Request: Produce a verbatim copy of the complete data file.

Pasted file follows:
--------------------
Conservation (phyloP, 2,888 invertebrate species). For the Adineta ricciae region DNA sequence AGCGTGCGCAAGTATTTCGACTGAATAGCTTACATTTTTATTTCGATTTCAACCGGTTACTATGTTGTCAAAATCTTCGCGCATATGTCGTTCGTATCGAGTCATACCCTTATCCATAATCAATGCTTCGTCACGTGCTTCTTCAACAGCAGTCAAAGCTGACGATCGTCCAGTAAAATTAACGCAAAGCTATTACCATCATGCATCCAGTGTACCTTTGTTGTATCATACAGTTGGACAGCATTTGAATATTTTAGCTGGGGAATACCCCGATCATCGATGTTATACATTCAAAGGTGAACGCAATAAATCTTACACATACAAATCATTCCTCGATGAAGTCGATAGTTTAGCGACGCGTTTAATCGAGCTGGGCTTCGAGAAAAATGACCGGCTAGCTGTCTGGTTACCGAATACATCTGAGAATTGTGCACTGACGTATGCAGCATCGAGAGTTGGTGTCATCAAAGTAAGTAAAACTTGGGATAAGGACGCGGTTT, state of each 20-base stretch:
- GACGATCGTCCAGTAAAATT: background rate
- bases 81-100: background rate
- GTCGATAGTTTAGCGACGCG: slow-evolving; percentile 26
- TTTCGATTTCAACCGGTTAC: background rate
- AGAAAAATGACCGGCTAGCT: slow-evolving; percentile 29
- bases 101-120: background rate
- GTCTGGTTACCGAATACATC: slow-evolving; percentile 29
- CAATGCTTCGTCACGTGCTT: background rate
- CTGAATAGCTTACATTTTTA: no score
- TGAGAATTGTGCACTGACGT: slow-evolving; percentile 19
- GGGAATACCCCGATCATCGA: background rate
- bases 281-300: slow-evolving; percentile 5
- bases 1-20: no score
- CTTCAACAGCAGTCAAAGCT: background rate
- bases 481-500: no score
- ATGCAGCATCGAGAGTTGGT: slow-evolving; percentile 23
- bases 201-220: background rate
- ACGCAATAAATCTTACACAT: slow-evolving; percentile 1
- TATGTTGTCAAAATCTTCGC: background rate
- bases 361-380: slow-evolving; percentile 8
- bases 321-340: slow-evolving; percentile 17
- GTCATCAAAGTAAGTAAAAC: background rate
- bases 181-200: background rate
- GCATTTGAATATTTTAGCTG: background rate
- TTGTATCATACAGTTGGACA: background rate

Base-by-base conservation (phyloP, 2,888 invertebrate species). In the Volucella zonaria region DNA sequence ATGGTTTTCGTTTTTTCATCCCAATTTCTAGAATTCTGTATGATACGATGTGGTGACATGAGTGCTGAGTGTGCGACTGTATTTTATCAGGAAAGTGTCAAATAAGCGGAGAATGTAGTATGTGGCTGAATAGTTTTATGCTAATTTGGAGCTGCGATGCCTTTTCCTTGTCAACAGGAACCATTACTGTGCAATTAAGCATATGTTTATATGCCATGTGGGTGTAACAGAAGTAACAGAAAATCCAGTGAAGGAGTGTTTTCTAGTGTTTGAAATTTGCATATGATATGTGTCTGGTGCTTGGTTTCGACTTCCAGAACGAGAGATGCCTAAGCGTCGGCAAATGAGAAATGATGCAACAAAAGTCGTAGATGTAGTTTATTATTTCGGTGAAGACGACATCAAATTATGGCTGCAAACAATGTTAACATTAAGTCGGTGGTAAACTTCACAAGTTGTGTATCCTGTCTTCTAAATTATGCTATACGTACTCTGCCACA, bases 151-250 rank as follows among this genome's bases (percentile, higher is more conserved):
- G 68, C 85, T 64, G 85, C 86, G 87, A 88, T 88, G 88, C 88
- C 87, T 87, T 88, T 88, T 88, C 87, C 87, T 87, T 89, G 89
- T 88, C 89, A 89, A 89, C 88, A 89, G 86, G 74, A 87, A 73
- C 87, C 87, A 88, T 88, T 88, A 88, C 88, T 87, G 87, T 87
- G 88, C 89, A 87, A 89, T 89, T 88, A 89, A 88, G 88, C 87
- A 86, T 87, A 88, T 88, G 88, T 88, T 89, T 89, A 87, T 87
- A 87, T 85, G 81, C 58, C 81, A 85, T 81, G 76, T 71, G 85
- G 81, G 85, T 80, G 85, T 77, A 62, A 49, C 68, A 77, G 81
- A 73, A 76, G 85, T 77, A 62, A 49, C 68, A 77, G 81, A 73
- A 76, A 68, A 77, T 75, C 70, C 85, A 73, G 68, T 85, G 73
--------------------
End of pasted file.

Conservation (phyloP, 2,888 invertebrate species). For the Adineta ricciae region DNA sequence AGCGTGCGCAAGTATTTCGACTGAATAGCTTACATTTTTATTTCGATTTCAACCGGTTACTATGTTGTCAAAATCTTCGCGCATATGTCGTTCGTATCGAGTCATACCCTTATCCATAATCAATGCTTCGTCACGTGCTTCTTCAACAGCAGTCAAAGCTGACGATCGTCCAGTAAAATTAACGCAAAGCTATTACCATCATGCATCCAGTGTACCTTTGTTGTATCATACAGTTGGACAGCATTTGAATATTTTAGCTGGGGAATACCCCGATCATCGATGTTATACATTCAAAGGTGAACGCAATAAATCTTACACATACAAATCATTCCTCGATGAAGTCGATAGTTTAGCGACGCGTTTAATCGAGCTGGGCTTCGAGAAAAATGACCGGCTAGCTGTCTGGTTACCGAATACATCTGAGAATTGTGCACTGACGTATGCAGCATCGAGAGTTGGTGTCATCAAAGTAAGTAAAACTTGGGATAAGGACGCGGTTT, state of each 20-base stretch:
- GACGATCGTCCAGTAAAATT: background rate
- bases 81-100: background rate
- GTCGATAGTTTAGCGACGCG: slow-evolving; percentile 26
- TTTCGATTTCAACCGGTTAC: background rate
- AGAAAAATGACCGGCTAGCT: slow-evolving; percentile 29
- bases 101-120: background rate
- GTCTGGTTACCGAATACATC: slow-evolving; percentile 29
- CAATGCTTCGTCACGTGCTT: background rate
- CTGAATAGCTTACATTTTTA: no score
- TGAGAATTGTGCACTGACGT: slow-evolving; percentile 19
- GGGAATACCCCGATCATCGA: background rate
- bases 281-300: slow-evolving; percentile 5
- bases 1-20: no score
- CTTCAACAGCAGTCAAAGCT: background rate
- bases 481-500: no score
- ATGCAGCATCGAGAGTTGGT: slow-evolving; percentile 23
- bases 201-220: background rate
- ACGCAATAAATCTTACACAT: slow-evolving; percentile 1
- TATGTTGTCAAAATCTTCGC: background rate
- bases 361-380: slow-evolving; percentile 8
- bases 321-340: slow-evolving; percentile 17
- GTCATCAAAGTAAGTAAAAC: background rate
- bases 181-200: background rate
- GCATTTGAATATTTTAGCTG: background rate
- TTGTATCATACAGTTGGACA: background rate

Base-by-base conservation (phyloP, 2,888 invertebrate species). In the Volucella zonaria region DNA sequence ATGGTTTTCGTTTTTTCATCCCAATTTCTAGAATTCTGTATGATACGATGTGGTGACATGAGTGCTGAGTGTGCGACTGTATTTTATCAGGAAAGTGTCAAATAAGCGGAGAATGTAGTATGTGGCTGAATAGTTTTATGCTAATTTGGAGCTGCGATGCCTTTTCCTTGTCAACAGGAACCATTACTGTGCAATTAAGCATATGTTTATATGCCATGTGGGTGTAACAGAAGTAACAGAAAATCCAGTGAAGGAGTGTTTTCTAGTGTTTGAAATTTGCATATGATATGTGTCTGGTGCTTGGTTTCGACTTCCAGAACGAGAGATGCCTAAGCGTCGGCAAATGAGAAATGATGCAACAAAAGTCGTAGATGTAGTTTATTATTTCGGTGAAGACGACATCAAATTATGGCTGCAAACAATGTTAACATTAAGTCGGTGGTAAACTTCACAAGTTGTGTATCCTGTCTTCTAAATTATGCTATACGTACTCTGCCACA, bases 151-250 rank as follows among this genome's bases (percentile, higher is more conserved):
- G 68, C 85, T 64, G 85, C 86, G 87, A 88, T 88, G 88, C 88
- C 87, T 87, T 88, T 88, T 88, C 87, C 87, T 87, T 89, G 89
- T 88, C 89, A 89, A 89, C 88, A 89, G 86, G 74, A 87, A 73
- C 87, C 87, A 88, T 88, T 88, A 88, C 88, T 87, G 87, T 87
- G 88, C 89, A 87, A 89, T 89, T 88, A 89, A 88, G 88, C 87
- A 86, T 87, A 88, T 88, G 88, T 88, T 89, T 89, A 87, T 87
- A 87, T 85, G 81, C 58, C 81, A 85, T 81, G 76, T 71, G 85
- G 81, G 85, T 80, G 85, T 77, A 62, A 49, C 68, A 77, G 81
- A 73, A 76, G 85, T 77, A 62, A 49, C 68, A 77, G 81, A 73
- A 76, A 68, A 77, T 75, C 70, C 85, A 73, G 68, T 85, G 73